A deep dive into IFRA, VanEck's infrastructure ETF

We take a close look at VanEck's global infrastructure ETF, IFRA, which provides exposure to some of the world's best infrastructure opportunities.
By · 9 May 2023
By ·
9 May 2023 · 5 min read
comments Comments
Upsell Banner

Infrastructure is an asset class that is often overlooked by investors, yet it has the qualities of low volatility, capital stability and predictable distributions.

Every day we rely on infrastructure such as roads, railways, airports, bridges, tunnels, water supplies, sewage, energy grids, and telecommunications, for our basic needs.

Infrastructure is essential for the smooth running of a modern society, and is also critical for economic growth as it enables trade and investment.

An easy way for investors to buy into the infrastructure asset class is via ETFs. One ETF that ticks all the right boxes is IFRA, which is the VanEck FTSE Global Infrastructure (Hedged) ETF.

IFRA is found in InvestSMART’s Property and Infrastructure Portfolio, and makes up 24.75% of the portfolio as of 31 March 2023.

There is also a 2% - 3% holding of IFRA in each of Investsmart’s Conservative, Balanced, Growth and High Growth investment portfolios.


The following table shows the total returns of IFRA, separated into price and income components for the period ending 31 March 2023. The inception date for IFRA is 29 April 2016.



1 year

3 years (p.a)

5 years (p.a)

Inception (p.a)

Price Return





Income Return





Total Return






As can be seen from the table, the ETF has decreased in value over the past 12 months, primarily due to rising interest rates and a weaker economy, but the long-term returns have still been quite good.

So, let’s take a closer look at IFRA.


The VanEck FTSE Global Infrastructure (Hedged) ETF (IFRA) has $826m AUM (Assets Under Management) as of the 31 March 2023.

The objective of the ETF is to provide investment returns (before management fees) that closely track the returns of the FTSE Developed Core Infrastructure 50/50 Hedged into Australian Dollars Index. The ETF’s management fee is 0.52%, and the fund invests in a total of 133 infrastructure securities.

Here is a list of IFRA’s Top 10 holdings as of 31 March 2023.


Holding name


% of net assets




Transurban Group



Nextera Energy Inc



American Tower Corp



The Southern Company



Duke Energy Corp



Auckland International Airport Ltd

New Zealand


Atlas Arteria Ltd



Enbridge Inc



Aeroports de Paris




The fund invests in infrastructure companies from all around the world, including the US with 57.8%, Canada with 9.1%, Australia with 8.3%, Spain with 6.6%, and the United Kingdom with 3.4%.

The largest sector weightings in the fund are Electric Utilities with 31.3%, Transportation Infrastructure with 21.5%, Multi-Utilities with 14.6%, Oil, Gas & Consumable Fuels with 11.6% and Road & Rail with 7.2%.

So, what are the key pros and cons of IFRA ETF?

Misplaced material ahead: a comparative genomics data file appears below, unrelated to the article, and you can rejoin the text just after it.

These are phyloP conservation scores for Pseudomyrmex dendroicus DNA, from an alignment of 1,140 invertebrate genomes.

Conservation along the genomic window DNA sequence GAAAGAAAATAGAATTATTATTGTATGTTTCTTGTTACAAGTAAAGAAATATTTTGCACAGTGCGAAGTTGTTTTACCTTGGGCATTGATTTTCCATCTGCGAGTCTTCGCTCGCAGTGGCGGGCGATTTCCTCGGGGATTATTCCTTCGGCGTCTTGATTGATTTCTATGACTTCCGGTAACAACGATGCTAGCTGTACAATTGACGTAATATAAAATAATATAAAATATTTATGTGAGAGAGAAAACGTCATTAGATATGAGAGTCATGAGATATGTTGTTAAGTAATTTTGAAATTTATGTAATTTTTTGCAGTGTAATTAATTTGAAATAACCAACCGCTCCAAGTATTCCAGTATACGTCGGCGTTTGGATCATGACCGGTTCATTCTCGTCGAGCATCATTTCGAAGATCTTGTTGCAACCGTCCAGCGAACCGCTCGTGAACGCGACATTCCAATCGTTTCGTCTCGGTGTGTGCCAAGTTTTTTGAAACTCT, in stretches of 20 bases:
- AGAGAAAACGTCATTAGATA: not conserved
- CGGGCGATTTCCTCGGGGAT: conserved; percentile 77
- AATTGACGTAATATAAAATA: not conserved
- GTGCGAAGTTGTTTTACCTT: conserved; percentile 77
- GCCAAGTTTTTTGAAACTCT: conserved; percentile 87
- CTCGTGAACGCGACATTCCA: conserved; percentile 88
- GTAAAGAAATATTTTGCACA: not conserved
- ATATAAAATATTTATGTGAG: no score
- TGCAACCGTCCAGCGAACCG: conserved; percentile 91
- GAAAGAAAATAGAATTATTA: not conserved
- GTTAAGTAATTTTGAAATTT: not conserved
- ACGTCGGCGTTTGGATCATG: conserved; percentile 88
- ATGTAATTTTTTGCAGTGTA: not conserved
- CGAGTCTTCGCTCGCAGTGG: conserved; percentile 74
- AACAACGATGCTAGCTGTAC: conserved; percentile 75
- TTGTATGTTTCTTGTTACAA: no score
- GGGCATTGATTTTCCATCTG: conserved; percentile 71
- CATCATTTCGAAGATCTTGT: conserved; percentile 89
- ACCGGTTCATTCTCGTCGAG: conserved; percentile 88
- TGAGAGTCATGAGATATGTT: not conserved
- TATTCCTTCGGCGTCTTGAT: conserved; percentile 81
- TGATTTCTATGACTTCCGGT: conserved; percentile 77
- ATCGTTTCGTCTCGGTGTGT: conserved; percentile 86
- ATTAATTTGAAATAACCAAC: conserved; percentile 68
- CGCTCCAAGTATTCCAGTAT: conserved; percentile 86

Pros and Cons

First the Pros. With 133 infrastructure securities from around the world, the IFRA ETF provides wide diversification across assets, sectors and geographies.

As infrastructure stocks are essential services, they are non-cyclical and generally resilient to economic turbulence. They are long-term assets, and can usually raise prices with inflation. As such, they provide shareholders with a steady flow of distributions that gradually increase over time.

With high barriers to entry, infrastructure stocks are in many instances monopolies, where rates are agreed to in long term government contracts.

There are, however, some risks (cons) with regards to this ETF and infrastructure investing in general.

One risk with IFRA is its currency risk. The IFRA ETF is notionally hedged into Australian dollars by rolling one-month forward foreign exchange contracts. As such, it’s not fully hedged and has some exposure to currency movements.

A general risk with infrastructure is that rises in interest rates can cause problems with companies with large debt levels. Another risk is that unexpected and costly maintenance may be required in the event of a major outage or problem with the infrastructure.

Some infrastructure assets may have associated political and regulatory risks, particularly in countries where there is governmental instability. Some infrastructure projects may also carry environmental, social or reputational risks.

And finally, there is always the risk of cost blowouts and lengthy delays with any major infrastructure development work.

The mitigating of stock-specific risk, however, can be achieved with a well-diversified portfolio of infrastructure assets, such as that provided by IFRA.

Infrastructure is an important asset class that provides diversification and a regular stream of income, and should be part of any well-diversified portfolio. That is why it has been included in several of InvestSMART’s investment portfolios.

Google News
Follow us on Google News
Go to Google News, then click "Follow" button to add us.
Share this article and show your support
Free Membership
Free Membership
Philip Bish
Philip Bish
Keep on reading more articles from Philip Bish. See more articles
Join the conversation
Join the conversation...
There are comments posted so far. Join the conversation, please login or Sign up.